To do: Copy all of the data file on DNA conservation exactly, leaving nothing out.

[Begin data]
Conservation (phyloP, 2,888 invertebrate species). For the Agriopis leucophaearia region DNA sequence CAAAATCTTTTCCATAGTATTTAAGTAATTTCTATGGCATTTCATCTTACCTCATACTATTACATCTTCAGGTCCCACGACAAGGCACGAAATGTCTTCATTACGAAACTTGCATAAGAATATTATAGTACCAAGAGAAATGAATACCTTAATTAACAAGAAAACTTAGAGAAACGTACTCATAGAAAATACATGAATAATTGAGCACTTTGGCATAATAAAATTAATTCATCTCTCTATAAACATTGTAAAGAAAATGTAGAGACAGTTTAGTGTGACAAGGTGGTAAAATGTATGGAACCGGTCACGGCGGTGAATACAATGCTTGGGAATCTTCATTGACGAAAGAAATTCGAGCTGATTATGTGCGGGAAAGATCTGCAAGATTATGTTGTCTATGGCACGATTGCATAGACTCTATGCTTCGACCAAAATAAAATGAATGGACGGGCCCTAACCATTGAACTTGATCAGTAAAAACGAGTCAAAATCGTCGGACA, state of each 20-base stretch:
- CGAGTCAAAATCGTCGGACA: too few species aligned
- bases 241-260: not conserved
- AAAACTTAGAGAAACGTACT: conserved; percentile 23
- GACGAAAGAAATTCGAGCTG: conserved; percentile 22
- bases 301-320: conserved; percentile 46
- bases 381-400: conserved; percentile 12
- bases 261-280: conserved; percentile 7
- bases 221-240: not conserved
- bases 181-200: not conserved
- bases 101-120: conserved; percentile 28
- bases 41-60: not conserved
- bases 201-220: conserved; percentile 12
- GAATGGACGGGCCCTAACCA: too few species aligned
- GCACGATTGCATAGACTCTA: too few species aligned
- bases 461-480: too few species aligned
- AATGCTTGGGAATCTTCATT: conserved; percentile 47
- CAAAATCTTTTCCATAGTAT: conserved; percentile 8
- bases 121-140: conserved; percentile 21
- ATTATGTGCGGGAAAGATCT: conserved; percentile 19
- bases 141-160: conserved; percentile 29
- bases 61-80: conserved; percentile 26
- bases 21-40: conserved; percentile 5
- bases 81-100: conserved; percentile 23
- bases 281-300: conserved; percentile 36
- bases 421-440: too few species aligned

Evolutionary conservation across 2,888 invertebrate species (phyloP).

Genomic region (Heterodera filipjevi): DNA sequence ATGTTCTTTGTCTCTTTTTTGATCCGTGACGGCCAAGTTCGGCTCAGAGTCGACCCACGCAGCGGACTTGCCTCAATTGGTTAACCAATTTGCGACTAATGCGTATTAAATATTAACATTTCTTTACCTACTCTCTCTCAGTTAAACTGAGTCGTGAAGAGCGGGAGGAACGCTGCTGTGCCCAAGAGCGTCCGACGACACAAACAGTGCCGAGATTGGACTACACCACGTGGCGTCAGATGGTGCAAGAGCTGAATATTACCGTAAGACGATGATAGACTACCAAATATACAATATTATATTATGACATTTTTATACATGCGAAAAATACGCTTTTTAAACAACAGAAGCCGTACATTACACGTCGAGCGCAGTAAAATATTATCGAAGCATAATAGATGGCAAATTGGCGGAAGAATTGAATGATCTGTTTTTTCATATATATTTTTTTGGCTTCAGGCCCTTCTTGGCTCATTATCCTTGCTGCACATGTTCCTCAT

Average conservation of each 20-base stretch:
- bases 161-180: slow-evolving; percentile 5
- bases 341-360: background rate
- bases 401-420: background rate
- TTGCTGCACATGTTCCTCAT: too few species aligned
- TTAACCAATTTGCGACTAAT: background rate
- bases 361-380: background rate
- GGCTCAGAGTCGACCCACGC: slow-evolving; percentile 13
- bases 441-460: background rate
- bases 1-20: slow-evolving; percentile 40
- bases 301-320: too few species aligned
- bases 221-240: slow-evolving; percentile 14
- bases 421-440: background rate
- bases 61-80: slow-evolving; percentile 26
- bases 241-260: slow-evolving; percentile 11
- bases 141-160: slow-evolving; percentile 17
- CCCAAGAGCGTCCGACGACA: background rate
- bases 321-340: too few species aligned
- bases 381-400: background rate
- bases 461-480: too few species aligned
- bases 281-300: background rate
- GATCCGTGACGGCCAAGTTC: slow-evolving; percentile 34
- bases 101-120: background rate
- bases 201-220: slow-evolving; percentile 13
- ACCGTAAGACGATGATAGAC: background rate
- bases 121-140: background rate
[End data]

Conservation (phyloP, 2,888 invertebrate species). For the Agriopis leucophaearia region DNA sequence CAAAATCTTTTCCATAGTATTTAAGTAATTTCTATGGCATTTCATCTTACCTCATACTATTACATCTTCAGGTCCCACGACAAGGCACGAAATGTCTTCATTACGAAACTTGCATAAGAATATTATAGTACCAAGAGAAATGAATACCTTAATTAACAAGAAAACTTAGAGAAACGTACTCATAGAAAATACATGAATAATTGAGCACTTTGGCATAATAAAATTAATTCATCTCTCTATAAACATTGTAAAGAAAATGTAGAGACAGTTTAGTGTGACAAGGTGGTAAAATGTATGGAACCGGTCACGGCGGTGAATACAATGCTTGGGAATCTTCATTGACGAAAGAAATTCGAGCTGATTATGTGCGGGAAAGATCTGCAAGATTATGTTGTCTATGGCACGATTGCATAGACTCTATGCTTCGACCAAAATAAAATGAATGGACGGGCCCTAACCATTGAACTTGATCAGTAAAAACGAGTCAAAATCGTCGGACA, state of each 20-base stretch:
- CGAGTCAAAATCGTCGGACA: too few species aligned
- bases 241-260: not conserved
- AAAACTTAGAGAAACGTACT: conserved; percentile 23
- GACGAAAGAAATTCGAGCTG: conserved; percentile 22
- bases 301-320: conserved; percentile 46
- bases 381-400: conserved; percentile 12
- bases 261-280: conserved; percentile 7
- bases 221-240: not conserved
- bases 181-200: not conserved
- bases 101-120: conserved; percentile 28
- bases 41-60: not conserved
- bases 201-220: conserved; percentile 12
- GAATGGACGGGCCCTAACCA: too few species aligned
- GCACGATTGCATAGACTCTA: too few species aligned
- bases 461-480: too few species aligned
- AATGCTTGGGAATCTTCATT: conserved; percentile 47
- CAAAATCTTTTCCATAGTAT: conserved; percentile 8
- bases 121-140: conserved; percentile 21
- ATTATGTGCGGGAAAGATCT: conserved; percentile 19
- bases 141-160: conserved; percentile 29
- bases 61-80: conserved; percentile 26
- bases 21-40: conserved; percentile 5
- bases 81-100: conserved; percentile 23
- bases 281-300: conserved; percentile 36
- bases 421-440: too few species aligned

Evolutionary conservation across 2,888 invertebrate species (phyloP).

Genomic region (Heterodera filipjevi): DNA sequence ATGTTCTTTGTCTCTTTTTTGATCCGTGACGGCCAAGTTCGGCTCAGAGTCGACCCACGCAGCGGACTTGCCTCAATTGGTTAACCAATTTGCGACTAATGCGTATTAAATATTAACATTTCTTTACCTACTCTCTCTCAGTTAAACTGAGTCGTGAAGAGCGGGAGGAACGCTGCTGTGCCCAAGAGCGTCCGACGACACAAACAGTGCCGAGATTGGACTACACCACGTGGCGTCAGATGGTGCAAGAGCTGAATATTACCGTAAGACGATGATAGACTACCAAATATACAATATTATATTATGACATTTTTATACATGCGAAAAATACGCTTTTTAAACAACAGAAGCCGTACATTACACGTCGAGCGCAGTAAAATATTATCGAAGCATAATAGATGGCAAATTGGCGGAAGAATTGAATGATCTGTTTTTTCATATATATTTTTTTGGCTTCAGGCCCTTCTTGGCTCATTATCCTTGCTGCACATGTTCCTCAT

Average conservation of each 20-base stretch:
- bases 161-180: slow-evolving; percentile 5
- bases 341-360: background rate
- bases 401-420: background rate
- TTGCTGCACATGTTCCTCAT: too few species aligned
- TTAACCAATTTGCGACTAAT: background rate
- bases 361-380: background rate
- GGCTCAGAGTCGACCCACGC: slow-evolving; percentile 13
- bases 441-460: background rate
- bases 1-20: slow-evolving; percentile 40
- bases 301-320: too few species aligned
- bases 221-240: slow-evolving; percentile 14
- bases 421-440: background rate
- bases 61-80: slow-evolving; percentile 26
- bases 241-260: slow-evolving; percentile 11
- bases 141-160: slow-evolving; percentile 17
- CCCAAGAGCGTCCGACGACA: background rate
- bases 321-340: too few species aligned
- bases 381-400: background rate
- bases 461-480: too few species aligned
- bases 281-300: background rate
- GATCCGTGACGGCCAAGTTC: slow-evolving; percentile 34
- bases 101-120: background rate
- bases 201-220: slow-evolving; percentile 13
- ACCGTAAGACGATGATAGAC: background rate
- bases 121-140: background rate